Scientists in Alabama are reportedly expecting tick populations in the state to expand to what could end up being record levels, and they say global warming is largely to blame. However, climate data tell an entirely different story.
According to a report by Dennis Pillion for AL.com, researcher Tim Sellati, chair of the Southern Research’s Infectious Diseases Department, says warmer conditions will likely help tick populations in the state.
“I would say this is going to be a very bad tick year because it was a very mild winter,” said Sellati.
“The winters are warmer and the ticks recognize this, they sense this change in their environment,” Sellati said. “We are seeing, year over year, ticks migrating into areas they would not normally venture into.”
WSFA-TV reported Lyme disease, as well as other diseases carried by ticks, could increase as tick populations boom.
This problem is not limited to Alabama. When climates warm, ticks thrive and populations expand, reported the New York Times in January.
“Climate change, as shortening winter, plays to the advantage of the tick,” said Peter Pekins, the chairman of the natural resources and environment department of the University of New Hampshire, in the Times’ report.
There’s a massive problem with Alabama scientists’ concerns, however: The climate in Alabama has actually cooled over the past century.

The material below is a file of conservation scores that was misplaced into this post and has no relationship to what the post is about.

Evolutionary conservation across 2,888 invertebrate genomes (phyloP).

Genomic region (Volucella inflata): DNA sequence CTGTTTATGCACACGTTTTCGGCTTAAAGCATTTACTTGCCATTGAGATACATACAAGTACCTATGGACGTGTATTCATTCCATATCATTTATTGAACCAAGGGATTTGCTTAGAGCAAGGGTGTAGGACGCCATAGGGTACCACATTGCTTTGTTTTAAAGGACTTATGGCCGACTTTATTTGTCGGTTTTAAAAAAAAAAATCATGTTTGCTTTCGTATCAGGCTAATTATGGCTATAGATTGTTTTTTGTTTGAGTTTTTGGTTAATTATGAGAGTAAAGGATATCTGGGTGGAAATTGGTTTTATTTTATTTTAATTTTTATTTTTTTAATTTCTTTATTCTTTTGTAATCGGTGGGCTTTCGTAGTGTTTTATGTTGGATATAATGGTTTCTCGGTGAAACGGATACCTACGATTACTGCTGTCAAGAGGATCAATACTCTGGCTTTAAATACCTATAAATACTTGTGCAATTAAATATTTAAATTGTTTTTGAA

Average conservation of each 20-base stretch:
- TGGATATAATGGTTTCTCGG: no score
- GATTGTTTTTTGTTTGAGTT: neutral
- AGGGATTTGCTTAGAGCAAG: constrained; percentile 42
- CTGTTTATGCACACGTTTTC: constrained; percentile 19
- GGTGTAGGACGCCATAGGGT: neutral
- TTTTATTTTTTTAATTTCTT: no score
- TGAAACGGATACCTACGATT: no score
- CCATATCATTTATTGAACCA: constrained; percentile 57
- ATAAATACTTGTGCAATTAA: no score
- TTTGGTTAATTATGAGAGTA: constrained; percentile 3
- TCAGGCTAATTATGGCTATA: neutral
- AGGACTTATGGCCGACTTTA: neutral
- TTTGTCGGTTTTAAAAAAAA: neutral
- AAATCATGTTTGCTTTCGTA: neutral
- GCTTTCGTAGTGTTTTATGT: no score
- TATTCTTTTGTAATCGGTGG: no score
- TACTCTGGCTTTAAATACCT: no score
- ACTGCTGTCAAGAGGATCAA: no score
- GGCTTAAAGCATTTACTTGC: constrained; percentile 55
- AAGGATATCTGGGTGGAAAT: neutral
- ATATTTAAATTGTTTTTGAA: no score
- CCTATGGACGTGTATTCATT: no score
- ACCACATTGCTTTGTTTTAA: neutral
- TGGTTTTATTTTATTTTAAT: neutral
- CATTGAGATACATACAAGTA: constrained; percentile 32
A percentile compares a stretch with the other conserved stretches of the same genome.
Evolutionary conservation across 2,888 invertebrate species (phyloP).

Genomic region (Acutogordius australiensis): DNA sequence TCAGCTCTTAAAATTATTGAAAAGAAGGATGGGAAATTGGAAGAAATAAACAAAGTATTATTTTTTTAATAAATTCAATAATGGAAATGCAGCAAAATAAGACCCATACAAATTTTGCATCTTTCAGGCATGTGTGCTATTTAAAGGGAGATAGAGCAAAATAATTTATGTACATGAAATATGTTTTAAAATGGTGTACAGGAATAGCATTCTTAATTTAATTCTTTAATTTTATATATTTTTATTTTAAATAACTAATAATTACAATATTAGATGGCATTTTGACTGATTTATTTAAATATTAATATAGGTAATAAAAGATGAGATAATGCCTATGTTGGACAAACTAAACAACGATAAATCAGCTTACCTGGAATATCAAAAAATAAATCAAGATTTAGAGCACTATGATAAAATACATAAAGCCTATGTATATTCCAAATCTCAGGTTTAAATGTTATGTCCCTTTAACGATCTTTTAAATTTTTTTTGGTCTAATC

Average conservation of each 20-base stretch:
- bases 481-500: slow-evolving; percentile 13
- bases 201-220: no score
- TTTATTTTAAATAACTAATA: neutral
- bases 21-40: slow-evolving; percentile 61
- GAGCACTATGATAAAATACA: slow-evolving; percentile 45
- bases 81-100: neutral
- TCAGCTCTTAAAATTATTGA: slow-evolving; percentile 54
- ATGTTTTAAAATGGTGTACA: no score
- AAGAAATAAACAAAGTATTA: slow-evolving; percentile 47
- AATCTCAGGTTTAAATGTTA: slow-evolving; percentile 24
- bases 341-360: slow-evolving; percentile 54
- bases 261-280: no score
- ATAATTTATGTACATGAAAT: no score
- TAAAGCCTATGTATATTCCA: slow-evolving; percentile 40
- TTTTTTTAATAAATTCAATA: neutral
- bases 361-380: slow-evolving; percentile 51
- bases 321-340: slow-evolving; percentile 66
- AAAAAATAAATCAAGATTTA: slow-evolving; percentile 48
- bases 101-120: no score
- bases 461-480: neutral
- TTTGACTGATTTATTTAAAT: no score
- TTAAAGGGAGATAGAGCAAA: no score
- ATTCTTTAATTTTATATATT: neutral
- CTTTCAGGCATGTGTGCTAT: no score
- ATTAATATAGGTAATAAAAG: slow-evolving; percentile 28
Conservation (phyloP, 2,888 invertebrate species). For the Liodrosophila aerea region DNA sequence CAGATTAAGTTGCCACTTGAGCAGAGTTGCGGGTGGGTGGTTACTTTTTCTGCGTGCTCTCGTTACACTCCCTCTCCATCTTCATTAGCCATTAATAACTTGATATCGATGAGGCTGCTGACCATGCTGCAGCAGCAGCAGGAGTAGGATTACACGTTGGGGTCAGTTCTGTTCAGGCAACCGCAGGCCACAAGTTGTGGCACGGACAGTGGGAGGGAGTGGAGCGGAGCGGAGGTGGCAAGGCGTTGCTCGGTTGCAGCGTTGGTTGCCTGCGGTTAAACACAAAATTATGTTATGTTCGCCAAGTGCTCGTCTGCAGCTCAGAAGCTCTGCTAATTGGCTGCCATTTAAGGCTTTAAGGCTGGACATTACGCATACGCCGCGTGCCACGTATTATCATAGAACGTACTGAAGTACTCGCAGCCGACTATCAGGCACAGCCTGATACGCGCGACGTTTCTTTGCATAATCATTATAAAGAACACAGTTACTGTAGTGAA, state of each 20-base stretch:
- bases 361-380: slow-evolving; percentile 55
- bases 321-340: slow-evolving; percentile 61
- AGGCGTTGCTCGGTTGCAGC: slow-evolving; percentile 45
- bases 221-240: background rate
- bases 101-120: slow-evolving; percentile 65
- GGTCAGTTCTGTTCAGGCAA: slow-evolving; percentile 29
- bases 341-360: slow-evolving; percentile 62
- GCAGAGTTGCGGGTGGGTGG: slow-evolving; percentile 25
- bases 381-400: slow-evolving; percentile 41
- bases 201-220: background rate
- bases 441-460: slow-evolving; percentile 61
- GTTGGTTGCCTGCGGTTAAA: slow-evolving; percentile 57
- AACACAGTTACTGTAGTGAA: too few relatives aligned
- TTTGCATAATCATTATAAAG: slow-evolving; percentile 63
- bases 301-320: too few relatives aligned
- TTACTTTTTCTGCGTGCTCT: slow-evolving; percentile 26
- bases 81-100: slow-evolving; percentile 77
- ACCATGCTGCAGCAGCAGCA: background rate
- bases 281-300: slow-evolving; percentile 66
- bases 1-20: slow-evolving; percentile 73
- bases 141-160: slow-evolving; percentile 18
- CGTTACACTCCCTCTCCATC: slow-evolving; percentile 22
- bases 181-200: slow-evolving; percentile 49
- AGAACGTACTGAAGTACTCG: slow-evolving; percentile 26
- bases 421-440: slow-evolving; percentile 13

[graphiq id="eL00wzwD3vL" title="Tick" width="500" height="651" url="https://w.graphiq.com/w/eL00wzwD3vL"]
Relying on data from the National Oceanic and Atmospheric Administration, man-caused climate change skeptic Anthony Watts pointed out in a recent article on the Alabama tick problem the climate data for the region doesn’t fit with alarmists’ claims.
“It has not warmed in Alabama in the last century according to NOAA’s own data,” Watts wrote on his website Watts Up With That? “In fact the average temperature has COOLED since 1895. … And if ‘ticks recognize this, they sense this change in their environment,’ according to Tim Sellati, chair of Southern Research’s Infectious Diseases Department, you’d think they would sense that Alabama is getting cooler, especially the daytime high temperatures.”
Watts concludes, “Sellati might be a tick expert, but to quote one of the favorite lines of climate skeptic detractors: he’s not a climate scientist. While the data shows winter was warmer in Alabama, it isn’t part of a long-term trend and in fact, there were three other periods in 1932, 1950, and 1957 that were warmer than this most recent winter.”